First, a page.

Applying Model-Based Design for Embedded Controller Development

Model-Based Design for embedded control software development is a modern approach to designing complex embedded systems. It reduces the shortcomings of traditional workflows, which usually rely on gathering document-based requirements and manual testing that is performed only at late stages of the development cycle.

If you are only performing verification and validation on physical prototypes at the later stages of controller development, then you may have experienced cases where requirement changes or other design issues arose, and you needed to rebuild the system or entirely redesign and recode the control software. This causes significant delays in development time and drastically increases development costs. In contrast, when using Model-Based Design and Testing, you can simulate the system and evaluate its performance and interoperability at any point of the project timeline. In this way, you can streamline the development cycle from specification to maintenance, increase test coverage, minimize integration issues, and therefore deliver higher quality products, faster.

What does Model Based Design for embedded controller development look like?

Model-based design and testing can be applied at different stages of an embedded controllers’ development cycle, such as those shown in the V-model, illustrated in Figure 1. Compared to traditional development cycles, one of the advantages of using this approach is that models with different complexities and different testing setups can be used across different stages of the project. This means an earlier start to software testing can, letting you to discover and fix problems as soon as they arise. For instance, virtual models comprising of both a plant and controller, with a high level of abstraction, can be used in the early development stages (i.e., the left side of the V-model). On the other hand, high-fidelity simulations comprising of the actual control hardware (controller hardware-in-the-loop) can be used from the design stage all the way to verification, validation, and commissioning of the system. In this way, you can perform tests under various scenarios in a safe and flexible environment, with actionable feedback throughout the specification, design, testing, and system integration stages, enabling you to identify issues quickly and troubleshoot them much more efficiently. In addition, by developing a digital twin of the system, the model-based development and testing approach can also be used to reduce maintenance costs, and de-risk and accelerate future product upgrades.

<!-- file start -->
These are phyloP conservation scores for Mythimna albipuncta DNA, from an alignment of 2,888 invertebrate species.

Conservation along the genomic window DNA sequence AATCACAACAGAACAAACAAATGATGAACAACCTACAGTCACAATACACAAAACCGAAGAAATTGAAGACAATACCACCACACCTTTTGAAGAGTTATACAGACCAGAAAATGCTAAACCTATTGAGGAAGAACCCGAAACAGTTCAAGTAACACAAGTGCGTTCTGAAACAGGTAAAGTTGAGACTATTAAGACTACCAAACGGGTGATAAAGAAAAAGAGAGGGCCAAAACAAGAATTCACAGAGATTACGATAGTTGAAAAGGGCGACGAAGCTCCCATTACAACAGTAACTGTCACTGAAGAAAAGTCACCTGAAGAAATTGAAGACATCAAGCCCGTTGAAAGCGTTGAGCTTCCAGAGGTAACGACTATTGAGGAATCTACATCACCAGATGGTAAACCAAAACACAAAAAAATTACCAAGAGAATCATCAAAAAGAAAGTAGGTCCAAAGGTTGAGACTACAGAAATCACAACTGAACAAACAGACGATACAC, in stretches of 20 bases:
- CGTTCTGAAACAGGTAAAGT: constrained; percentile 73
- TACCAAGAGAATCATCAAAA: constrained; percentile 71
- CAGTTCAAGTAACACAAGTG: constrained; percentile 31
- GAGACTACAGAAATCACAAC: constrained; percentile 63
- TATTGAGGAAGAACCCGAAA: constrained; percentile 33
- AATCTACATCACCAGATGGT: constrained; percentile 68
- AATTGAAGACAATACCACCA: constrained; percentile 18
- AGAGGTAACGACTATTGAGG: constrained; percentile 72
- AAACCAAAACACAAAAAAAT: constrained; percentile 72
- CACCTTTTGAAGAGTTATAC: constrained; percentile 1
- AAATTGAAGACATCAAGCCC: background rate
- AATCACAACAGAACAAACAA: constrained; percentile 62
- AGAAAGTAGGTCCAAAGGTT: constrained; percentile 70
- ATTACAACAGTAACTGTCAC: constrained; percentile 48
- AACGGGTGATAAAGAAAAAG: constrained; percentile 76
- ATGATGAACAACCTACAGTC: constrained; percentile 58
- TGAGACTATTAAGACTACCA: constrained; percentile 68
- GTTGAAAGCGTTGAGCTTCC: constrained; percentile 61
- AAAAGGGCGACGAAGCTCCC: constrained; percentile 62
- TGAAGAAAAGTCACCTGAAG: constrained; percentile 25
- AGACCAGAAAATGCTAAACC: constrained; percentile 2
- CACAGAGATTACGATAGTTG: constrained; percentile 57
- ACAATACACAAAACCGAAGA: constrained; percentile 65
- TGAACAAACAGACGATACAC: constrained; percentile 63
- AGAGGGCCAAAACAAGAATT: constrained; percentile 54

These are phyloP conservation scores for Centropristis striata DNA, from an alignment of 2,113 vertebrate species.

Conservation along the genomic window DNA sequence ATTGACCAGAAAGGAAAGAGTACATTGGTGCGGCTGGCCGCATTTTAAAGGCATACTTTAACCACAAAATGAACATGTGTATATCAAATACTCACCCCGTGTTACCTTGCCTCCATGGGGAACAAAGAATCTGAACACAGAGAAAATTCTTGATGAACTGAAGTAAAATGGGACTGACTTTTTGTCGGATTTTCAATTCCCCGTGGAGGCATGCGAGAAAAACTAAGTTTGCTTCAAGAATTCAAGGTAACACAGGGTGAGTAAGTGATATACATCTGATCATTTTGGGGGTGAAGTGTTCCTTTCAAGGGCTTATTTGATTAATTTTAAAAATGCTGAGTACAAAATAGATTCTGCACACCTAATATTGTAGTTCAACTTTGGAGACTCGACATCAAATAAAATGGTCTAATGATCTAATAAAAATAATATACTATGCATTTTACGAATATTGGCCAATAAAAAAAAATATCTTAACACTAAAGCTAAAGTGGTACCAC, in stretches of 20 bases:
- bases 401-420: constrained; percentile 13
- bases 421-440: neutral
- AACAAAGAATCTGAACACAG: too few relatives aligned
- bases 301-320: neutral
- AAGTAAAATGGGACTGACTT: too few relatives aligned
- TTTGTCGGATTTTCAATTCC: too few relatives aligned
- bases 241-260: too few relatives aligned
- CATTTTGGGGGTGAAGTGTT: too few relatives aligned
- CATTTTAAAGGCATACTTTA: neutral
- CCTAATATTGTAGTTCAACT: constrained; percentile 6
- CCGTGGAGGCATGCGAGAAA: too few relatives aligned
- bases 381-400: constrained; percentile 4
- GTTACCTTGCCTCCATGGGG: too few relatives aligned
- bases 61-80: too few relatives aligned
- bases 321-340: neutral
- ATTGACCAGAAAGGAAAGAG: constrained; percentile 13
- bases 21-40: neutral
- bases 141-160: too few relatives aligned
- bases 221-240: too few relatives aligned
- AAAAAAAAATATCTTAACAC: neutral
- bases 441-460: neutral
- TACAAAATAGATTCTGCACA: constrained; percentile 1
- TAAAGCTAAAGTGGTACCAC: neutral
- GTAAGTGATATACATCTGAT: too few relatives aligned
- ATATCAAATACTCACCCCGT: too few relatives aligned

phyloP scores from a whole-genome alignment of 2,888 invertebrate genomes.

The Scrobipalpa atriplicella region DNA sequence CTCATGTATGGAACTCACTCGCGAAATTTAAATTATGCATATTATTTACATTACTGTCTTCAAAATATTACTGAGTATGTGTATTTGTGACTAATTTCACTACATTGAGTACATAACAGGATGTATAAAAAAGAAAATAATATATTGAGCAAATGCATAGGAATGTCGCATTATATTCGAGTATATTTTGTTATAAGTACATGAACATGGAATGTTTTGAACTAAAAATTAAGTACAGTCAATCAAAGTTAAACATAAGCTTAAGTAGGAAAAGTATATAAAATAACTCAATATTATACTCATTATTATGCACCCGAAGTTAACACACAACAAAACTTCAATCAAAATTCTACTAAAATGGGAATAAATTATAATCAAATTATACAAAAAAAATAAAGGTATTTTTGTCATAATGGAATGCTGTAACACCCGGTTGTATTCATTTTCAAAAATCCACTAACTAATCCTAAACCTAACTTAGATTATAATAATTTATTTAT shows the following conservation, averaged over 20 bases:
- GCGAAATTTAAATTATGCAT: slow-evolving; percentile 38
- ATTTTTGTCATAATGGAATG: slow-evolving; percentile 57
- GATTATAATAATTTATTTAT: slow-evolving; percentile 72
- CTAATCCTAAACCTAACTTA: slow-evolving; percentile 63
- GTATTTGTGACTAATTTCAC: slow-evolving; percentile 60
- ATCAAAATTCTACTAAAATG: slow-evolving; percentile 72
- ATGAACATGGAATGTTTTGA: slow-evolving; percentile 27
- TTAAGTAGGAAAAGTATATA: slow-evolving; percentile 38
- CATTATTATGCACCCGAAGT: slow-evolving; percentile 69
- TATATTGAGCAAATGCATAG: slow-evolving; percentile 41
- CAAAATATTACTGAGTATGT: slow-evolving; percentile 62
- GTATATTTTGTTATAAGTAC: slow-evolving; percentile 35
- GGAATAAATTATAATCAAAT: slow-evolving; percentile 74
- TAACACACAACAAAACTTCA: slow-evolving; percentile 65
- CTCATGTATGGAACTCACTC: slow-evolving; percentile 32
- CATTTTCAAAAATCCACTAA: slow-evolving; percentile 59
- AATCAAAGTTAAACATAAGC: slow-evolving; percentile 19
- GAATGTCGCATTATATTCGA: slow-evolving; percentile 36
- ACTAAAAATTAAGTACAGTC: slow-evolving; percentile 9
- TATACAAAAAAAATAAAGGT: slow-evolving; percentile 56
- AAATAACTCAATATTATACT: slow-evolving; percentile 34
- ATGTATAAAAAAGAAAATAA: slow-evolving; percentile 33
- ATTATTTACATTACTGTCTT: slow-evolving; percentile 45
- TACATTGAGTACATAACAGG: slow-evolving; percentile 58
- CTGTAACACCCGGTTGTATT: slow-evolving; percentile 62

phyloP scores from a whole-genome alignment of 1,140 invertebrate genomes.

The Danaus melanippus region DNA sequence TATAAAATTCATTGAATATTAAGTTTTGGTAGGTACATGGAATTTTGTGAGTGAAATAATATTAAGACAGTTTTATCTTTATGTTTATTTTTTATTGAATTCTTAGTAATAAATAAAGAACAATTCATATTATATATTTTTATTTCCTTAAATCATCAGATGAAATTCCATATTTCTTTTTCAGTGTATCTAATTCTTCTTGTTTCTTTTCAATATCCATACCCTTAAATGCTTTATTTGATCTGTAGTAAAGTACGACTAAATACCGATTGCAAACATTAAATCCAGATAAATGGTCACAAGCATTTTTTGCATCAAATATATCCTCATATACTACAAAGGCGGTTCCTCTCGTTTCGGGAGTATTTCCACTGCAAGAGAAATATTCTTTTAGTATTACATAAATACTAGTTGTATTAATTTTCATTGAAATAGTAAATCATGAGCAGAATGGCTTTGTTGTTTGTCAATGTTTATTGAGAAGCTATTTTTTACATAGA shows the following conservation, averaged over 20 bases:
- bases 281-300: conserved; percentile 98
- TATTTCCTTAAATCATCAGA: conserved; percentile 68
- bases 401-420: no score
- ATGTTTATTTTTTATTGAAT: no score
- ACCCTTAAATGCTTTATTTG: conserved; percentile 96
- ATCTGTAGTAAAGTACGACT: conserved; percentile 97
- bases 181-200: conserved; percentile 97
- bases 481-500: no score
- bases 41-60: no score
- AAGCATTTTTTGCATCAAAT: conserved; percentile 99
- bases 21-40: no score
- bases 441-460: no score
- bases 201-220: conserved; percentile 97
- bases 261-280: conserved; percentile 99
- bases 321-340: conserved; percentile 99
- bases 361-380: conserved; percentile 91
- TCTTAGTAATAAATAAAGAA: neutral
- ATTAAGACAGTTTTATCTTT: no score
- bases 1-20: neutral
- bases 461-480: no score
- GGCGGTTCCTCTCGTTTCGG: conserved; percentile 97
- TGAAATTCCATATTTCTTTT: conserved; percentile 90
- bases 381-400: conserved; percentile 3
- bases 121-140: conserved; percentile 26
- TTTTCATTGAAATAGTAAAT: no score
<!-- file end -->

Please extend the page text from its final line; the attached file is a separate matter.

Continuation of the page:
Figure 1 – Graphical representation of model-based design and testing applied in different steps of the development cycle.

Boundless design ideas

Unlike traditional workflows where every design idea must be coded and tested on a physical prototype, in model-based design the number of ideas you can test is unlimited. Simulation capabilities let you quickly evaluate multiple design ideas, explore trade-offs, and see how each design change affects the system without sacrificing cost or time.

Test and verification

With model-based design, testing and verification takes place throughout the development lifecycle, starting with requirements and specifications modeling and continuing through design, code generation, and integration. Compared with traditional approaches, this type of testing and verification enables identification and prevention of errors during the coding and design phases.

The role of engineers in Model based design for embedded controller development

Using model-based design for embedded controller development reduces the administrative overhead of design and testing, freeing engineers to spend more time modeling the architecture and performing system integration. 

If you want to see hands-on how HIL technology can help you quickly apply model-based design and accelerate your embedded controller development cycle, enroll in the HIL Specialization program and take you HIL knowledge to the next level.

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